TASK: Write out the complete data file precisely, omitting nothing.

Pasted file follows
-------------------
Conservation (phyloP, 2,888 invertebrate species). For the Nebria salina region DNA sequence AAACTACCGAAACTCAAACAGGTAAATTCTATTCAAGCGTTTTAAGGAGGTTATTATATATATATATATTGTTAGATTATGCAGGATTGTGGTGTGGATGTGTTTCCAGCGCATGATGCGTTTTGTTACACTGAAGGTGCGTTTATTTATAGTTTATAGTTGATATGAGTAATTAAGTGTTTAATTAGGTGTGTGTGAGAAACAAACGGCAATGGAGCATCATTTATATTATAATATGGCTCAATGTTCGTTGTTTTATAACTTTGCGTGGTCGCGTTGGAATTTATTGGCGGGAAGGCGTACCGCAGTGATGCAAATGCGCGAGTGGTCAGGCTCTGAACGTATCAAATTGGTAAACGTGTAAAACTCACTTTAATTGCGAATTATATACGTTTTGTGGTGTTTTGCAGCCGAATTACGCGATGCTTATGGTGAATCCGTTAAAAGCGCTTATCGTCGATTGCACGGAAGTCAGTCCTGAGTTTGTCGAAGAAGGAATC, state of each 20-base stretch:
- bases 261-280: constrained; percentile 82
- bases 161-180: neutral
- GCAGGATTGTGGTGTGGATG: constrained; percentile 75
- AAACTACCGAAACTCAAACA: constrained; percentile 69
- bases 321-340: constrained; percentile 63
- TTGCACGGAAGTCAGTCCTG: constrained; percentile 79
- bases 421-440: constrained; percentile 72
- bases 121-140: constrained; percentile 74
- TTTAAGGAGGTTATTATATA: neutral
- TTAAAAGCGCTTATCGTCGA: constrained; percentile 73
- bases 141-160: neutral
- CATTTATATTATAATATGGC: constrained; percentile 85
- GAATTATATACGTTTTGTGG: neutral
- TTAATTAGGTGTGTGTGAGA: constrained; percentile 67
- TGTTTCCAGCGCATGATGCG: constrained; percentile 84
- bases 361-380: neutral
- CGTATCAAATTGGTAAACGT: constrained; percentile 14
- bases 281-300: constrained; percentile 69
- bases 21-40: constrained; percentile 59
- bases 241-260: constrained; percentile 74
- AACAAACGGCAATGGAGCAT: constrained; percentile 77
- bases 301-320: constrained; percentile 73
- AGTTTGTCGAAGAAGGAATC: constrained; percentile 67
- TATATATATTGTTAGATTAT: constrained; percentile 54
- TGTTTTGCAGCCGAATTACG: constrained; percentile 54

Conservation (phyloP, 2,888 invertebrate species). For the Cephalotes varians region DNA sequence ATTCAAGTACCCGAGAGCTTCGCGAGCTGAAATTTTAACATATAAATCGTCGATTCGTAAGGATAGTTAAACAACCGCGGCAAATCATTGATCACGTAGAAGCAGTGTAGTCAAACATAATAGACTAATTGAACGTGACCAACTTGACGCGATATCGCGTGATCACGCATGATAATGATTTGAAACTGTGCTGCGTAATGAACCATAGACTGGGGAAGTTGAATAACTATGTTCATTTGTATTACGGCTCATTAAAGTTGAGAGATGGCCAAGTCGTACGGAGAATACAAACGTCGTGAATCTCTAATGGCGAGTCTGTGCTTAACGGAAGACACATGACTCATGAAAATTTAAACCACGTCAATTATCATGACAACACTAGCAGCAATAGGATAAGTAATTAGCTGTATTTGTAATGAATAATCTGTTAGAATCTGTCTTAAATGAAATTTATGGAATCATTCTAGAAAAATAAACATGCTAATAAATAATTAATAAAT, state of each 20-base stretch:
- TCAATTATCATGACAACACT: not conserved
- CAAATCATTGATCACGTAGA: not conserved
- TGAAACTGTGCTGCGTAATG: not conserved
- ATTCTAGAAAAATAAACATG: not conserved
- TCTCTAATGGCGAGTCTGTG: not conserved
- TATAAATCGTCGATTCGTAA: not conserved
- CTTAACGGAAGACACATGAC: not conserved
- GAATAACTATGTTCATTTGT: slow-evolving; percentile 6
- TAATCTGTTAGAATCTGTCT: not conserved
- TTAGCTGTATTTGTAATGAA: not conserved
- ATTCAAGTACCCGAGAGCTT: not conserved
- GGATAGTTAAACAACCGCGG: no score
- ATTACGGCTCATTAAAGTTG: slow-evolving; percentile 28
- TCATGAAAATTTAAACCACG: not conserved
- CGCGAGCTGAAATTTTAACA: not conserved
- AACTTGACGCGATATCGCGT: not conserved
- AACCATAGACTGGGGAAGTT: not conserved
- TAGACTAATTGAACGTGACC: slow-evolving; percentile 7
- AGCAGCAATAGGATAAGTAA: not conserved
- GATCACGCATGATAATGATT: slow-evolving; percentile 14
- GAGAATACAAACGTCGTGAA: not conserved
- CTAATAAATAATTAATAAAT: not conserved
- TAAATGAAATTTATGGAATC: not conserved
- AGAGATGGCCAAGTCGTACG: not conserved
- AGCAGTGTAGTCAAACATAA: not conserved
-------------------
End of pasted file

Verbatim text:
Conservation (phyloP, 2,888 invertebrate species). For the Nebria salina region DNA sequence AAACTACCGAAACTCAAACAGGTAAATTCTATTCAAGCGTTTTAAGGAGGTTATTATATATATATATATTGTTAGATTATGCAGGATTGTGGTGTGGATGTGTTTCCAGCGCATGATGCGTTTTGTTACACTGAAGGTGCGTTTATTTATAGTTTATAGTTGATATGAGTAATTAAGTGTTTAATTAGGTGTGTGTGAGAAACAAACGGCAATGGAGCATCATTTATATTATAATATGGCTCAATGTTCGTTGTTTTATAACTTTGCGTGGTCGCGTTGGAATTTATTGGCGGGAAGGCGTACCGCAGTGATGCAAATGCGCGAGTGGTCAGGCTCTGAACGTATCAAATTGGTAAACGTGTAAAACTCACTTTAATTGCGAATTATATACGTTTTGTGGTGTTTTGCAGCCGAATTACGCGATGCTTATGGTGAATCCGTTAAAAGCGCTTATCGTCGATTGCACGGAAGTCAGTCCTGAGTTTGTCGAAGAAGGAATC, state of each 20-base stretch:
- bases 261-280: constrained; percentile 82
- bases 161-180: neutral
- GCAGGATTGTGGTGTGGATG: constrained; percentile 75
- AAACTACCGAAACTCAAACA: constrained; percentile 69
- bases 321-340: constrained; percentile 63
- TTGCACGGAAGTCAGTCCTG: constrained; percentile 79
- bases 421-440: constrained; percentile 72
- bases 121-140: constrained; percentile 74
- TTTAAGGAGGTTATTATATA: neutral
- TTAAAAGCGCTTATCGTCGA: constrained; percentile 73
- bases 141-160: neutral
- CATTTATATTATAATATGGC: constrained; percentile 85
- GAATTATATACGTTTTGTGG: neutral
- TTAATTAGGTGTGTGTGAGA: constrained; percentile 67
- TGTTTCCAGCGCATGATGCG: constrained; percentile 84
- bases 361-380: neutral
- CGTATCAAATTGGTAAACGT: constrained; percentile 14
- bases 281-300: constrained; percentile 69
- bases 21-40: constrained; percentile 59
- bases 241-260: constrained; percentile 74
- AACAAACGGCAATGGAGCAT: constrained; percentile 77
- bases 301-320: constrained; percentile 73
- AGTTTGTCGAAGAAGGAATC: constrained; percentile 67
- TATATATATTGTTAGATTAT: constrained; percentile 54
- TGTTTTGCAGCCGAATTACG: constrained; percentile 54

Conservation (phyloP, 2,888 invertebrate species). For the Cephalotes varians region DNA sequence ATTCAAGTACCCGAGAGCTTCGCGAGCTGAAATTTTAACATATAAATCGTCGATTCGTAAGGATAGTTAAACAACCGCGGCAAATCATTGATCACGTAGAAGCAGTGTAGTCAAACATAATAGACTAATTGAACGTGACCAACTTGACGCGATATCGCGTGATCACGCATGATAATGATTTGAAACTGTGCTGCGTAATGAACCATAGACTGGGGAAGTTGAATAACTATGTTCATTTGTATTACGGCTCATTAAAGTTGAGAGATGGCCAAGTCGTACGGAGAATACAAACGTCGTGAATCTCTAATGGCGAGTCTGTGCTTAACGGAAGACACATGACTCATGAAAATTTAAACCACGTCAATTATCATGACAACACTAGCAGCAATAGGATAAGTAATTAGCTGTATTTGTAATGAATAATCTGTTAGAATCTGTCTTAAATGAAATTTATGGAATCATTCTAGAAAAATAAACATGCTAATAAATAATTAATAAAT, state of each 20-base stretch:
- TCAATTATCATGACAACACT: not conserved
- CAAATCATTGATCACGTAGA: not conserved
- TGAAACTGTGCTGCGTAATG: not conserved
- ATTCTAGAAAAATAAACATG: not conserved
- TCTCTAATGGCGAGTCTGTG: not conserved
- TATAAATCGTCGATTCGTAA: not conserved
- CTTAACGGAAGACACATGAC: not conserved
- GAATAACTATGTTCATTTGT: slow-evolving; percentile 6
- TAATCTGTTAGAATCTGTCT: not conserved
- TTAGCTGTATTTGTAATGAA: not conserved
- ATTCAAGTACCCGAGAGCTT: not conserved
- GGATAGTTAAACAACCGCGG: no score
- ATTACGGCTCATTAAAGTTG: slow-evolving; percentile 28
- TCATGAAAATTTAAACCACG: not conserved
- CGCGAGCTGAAATTTTAACA: not conserved
- AACTTGACGCGATATCGCGT: not conserved
- AACCATAGACTGGGGAAGTT: not conserved
- TAGACTAATTGAACGTGACC: slow-evolving; percentile 7
- AGCAGCAATAGGATAAGTAA: not conserved
- GATCACGCATGATAATGATT: slow-evolving; percentile 14
- GAGAATACAAACGTCGTGAA: not conserved
- CTAATAAATAATTAATAAAT: not conserved
- TAAATGAAATTTATGGAATC: not conserved
- AGAGATGGCCAAGTCGTACG: not conserved
- AGCAGTGTAGTCAAACATAA: not conserved